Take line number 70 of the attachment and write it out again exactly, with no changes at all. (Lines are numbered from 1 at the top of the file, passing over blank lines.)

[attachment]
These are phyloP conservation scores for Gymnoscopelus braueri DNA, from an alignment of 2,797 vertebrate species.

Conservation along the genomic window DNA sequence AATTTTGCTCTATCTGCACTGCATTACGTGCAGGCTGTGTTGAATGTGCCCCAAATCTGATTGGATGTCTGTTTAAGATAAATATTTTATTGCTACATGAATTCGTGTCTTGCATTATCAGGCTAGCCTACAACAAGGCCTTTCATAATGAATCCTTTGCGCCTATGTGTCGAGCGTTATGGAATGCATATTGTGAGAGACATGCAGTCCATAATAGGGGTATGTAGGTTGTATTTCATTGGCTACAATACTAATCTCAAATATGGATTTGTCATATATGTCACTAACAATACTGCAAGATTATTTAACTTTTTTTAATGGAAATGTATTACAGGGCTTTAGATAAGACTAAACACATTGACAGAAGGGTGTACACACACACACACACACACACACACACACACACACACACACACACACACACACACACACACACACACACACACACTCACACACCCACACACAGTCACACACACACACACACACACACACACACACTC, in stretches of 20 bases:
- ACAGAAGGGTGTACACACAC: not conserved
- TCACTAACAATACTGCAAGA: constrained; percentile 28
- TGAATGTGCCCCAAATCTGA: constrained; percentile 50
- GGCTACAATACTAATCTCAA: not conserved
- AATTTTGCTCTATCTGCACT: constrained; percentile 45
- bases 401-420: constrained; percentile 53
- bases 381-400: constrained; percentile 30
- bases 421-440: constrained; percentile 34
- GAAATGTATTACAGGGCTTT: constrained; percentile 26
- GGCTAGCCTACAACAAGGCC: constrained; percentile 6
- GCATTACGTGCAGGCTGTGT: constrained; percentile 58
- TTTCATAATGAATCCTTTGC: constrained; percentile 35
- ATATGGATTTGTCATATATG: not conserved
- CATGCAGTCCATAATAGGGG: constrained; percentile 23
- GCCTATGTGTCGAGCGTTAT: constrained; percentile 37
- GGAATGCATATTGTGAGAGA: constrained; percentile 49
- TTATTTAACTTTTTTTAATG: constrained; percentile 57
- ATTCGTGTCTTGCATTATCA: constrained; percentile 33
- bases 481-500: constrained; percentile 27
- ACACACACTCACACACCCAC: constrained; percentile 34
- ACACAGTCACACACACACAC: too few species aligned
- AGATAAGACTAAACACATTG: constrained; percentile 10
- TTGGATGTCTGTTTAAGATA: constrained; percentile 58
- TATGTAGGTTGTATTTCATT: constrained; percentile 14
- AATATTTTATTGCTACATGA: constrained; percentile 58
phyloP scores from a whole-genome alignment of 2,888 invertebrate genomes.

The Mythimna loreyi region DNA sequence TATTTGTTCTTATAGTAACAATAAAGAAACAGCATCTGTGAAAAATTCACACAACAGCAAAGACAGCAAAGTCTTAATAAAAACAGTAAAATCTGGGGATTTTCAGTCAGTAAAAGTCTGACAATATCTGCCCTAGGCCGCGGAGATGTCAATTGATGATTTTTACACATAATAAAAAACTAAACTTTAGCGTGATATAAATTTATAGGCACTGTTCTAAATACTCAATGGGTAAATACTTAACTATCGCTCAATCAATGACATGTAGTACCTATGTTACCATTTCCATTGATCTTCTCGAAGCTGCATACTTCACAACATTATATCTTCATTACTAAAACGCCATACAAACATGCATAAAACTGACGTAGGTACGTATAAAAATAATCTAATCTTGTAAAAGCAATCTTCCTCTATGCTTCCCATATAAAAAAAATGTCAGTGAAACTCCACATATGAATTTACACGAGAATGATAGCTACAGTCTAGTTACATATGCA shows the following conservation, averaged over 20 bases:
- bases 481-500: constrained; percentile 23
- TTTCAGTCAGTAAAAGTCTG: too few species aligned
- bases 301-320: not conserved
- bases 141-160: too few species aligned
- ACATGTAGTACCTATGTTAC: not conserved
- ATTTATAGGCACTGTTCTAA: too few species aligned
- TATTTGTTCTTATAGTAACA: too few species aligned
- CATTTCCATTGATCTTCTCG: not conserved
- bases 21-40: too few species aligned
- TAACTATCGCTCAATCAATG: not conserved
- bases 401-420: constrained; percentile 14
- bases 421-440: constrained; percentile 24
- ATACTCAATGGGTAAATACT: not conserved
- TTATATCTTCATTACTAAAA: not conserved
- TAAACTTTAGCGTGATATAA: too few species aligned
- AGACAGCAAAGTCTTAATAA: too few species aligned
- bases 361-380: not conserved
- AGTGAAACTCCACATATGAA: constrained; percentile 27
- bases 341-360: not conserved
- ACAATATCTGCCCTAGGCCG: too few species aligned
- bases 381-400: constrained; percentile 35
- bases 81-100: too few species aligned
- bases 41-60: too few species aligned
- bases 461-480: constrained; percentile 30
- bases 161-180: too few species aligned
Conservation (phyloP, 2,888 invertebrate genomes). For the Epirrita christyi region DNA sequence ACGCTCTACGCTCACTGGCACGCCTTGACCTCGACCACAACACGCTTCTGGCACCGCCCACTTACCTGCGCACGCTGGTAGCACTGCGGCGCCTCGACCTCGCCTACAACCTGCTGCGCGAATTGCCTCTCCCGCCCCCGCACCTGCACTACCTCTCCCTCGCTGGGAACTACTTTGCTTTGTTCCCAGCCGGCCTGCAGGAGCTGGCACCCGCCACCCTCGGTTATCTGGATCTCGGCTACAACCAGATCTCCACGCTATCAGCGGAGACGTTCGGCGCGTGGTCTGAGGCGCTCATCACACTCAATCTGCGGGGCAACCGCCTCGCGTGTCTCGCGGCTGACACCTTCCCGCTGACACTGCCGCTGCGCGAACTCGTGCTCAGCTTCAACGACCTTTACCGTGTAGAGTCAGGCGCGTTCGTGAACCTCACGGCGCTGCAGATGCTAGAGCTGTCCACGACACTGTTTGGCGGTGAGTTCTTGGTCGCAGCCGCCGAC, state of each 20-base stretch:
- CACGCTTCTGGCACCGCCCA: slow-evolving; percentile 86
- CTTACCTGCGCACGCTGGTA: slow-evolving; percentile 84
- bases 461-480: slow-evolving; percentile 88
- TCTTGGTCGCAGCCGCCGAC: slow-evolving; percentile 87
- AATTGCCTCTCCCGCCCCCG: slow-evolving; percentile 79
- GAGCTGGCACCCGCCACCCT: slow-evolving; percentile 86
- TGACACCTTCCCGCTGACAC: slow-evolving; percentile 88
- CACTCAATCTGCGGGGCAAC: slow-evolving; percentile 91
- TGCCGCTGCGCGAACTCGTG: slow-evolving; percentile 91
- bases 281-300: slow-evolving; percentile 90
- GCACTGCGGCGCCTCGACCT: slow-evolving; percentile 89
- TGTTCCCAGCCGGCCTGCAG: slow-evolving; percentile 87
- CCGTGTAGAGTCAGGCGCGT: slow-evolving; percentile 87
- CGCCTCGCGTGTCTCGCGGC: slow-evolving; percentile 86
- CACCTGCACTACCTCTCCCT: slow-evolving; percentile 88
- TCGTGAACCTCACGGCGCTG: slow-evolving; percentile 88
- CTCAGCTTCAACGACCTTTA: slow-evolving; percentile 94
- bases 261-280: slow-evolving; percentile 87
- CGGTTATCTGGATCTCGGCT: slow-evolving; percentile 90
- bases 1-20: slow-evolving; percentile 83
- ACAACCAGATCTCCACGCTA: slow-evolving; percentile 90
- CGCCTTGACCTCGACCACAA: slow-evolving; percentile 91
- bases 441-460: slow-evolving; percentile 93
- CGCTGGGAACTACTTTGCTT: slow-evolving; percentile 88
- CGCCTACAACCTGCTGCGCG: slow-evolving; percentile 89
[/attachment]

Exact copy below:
- CACCTGCACTACCTCTCCCT: slow-evolving; percentile 88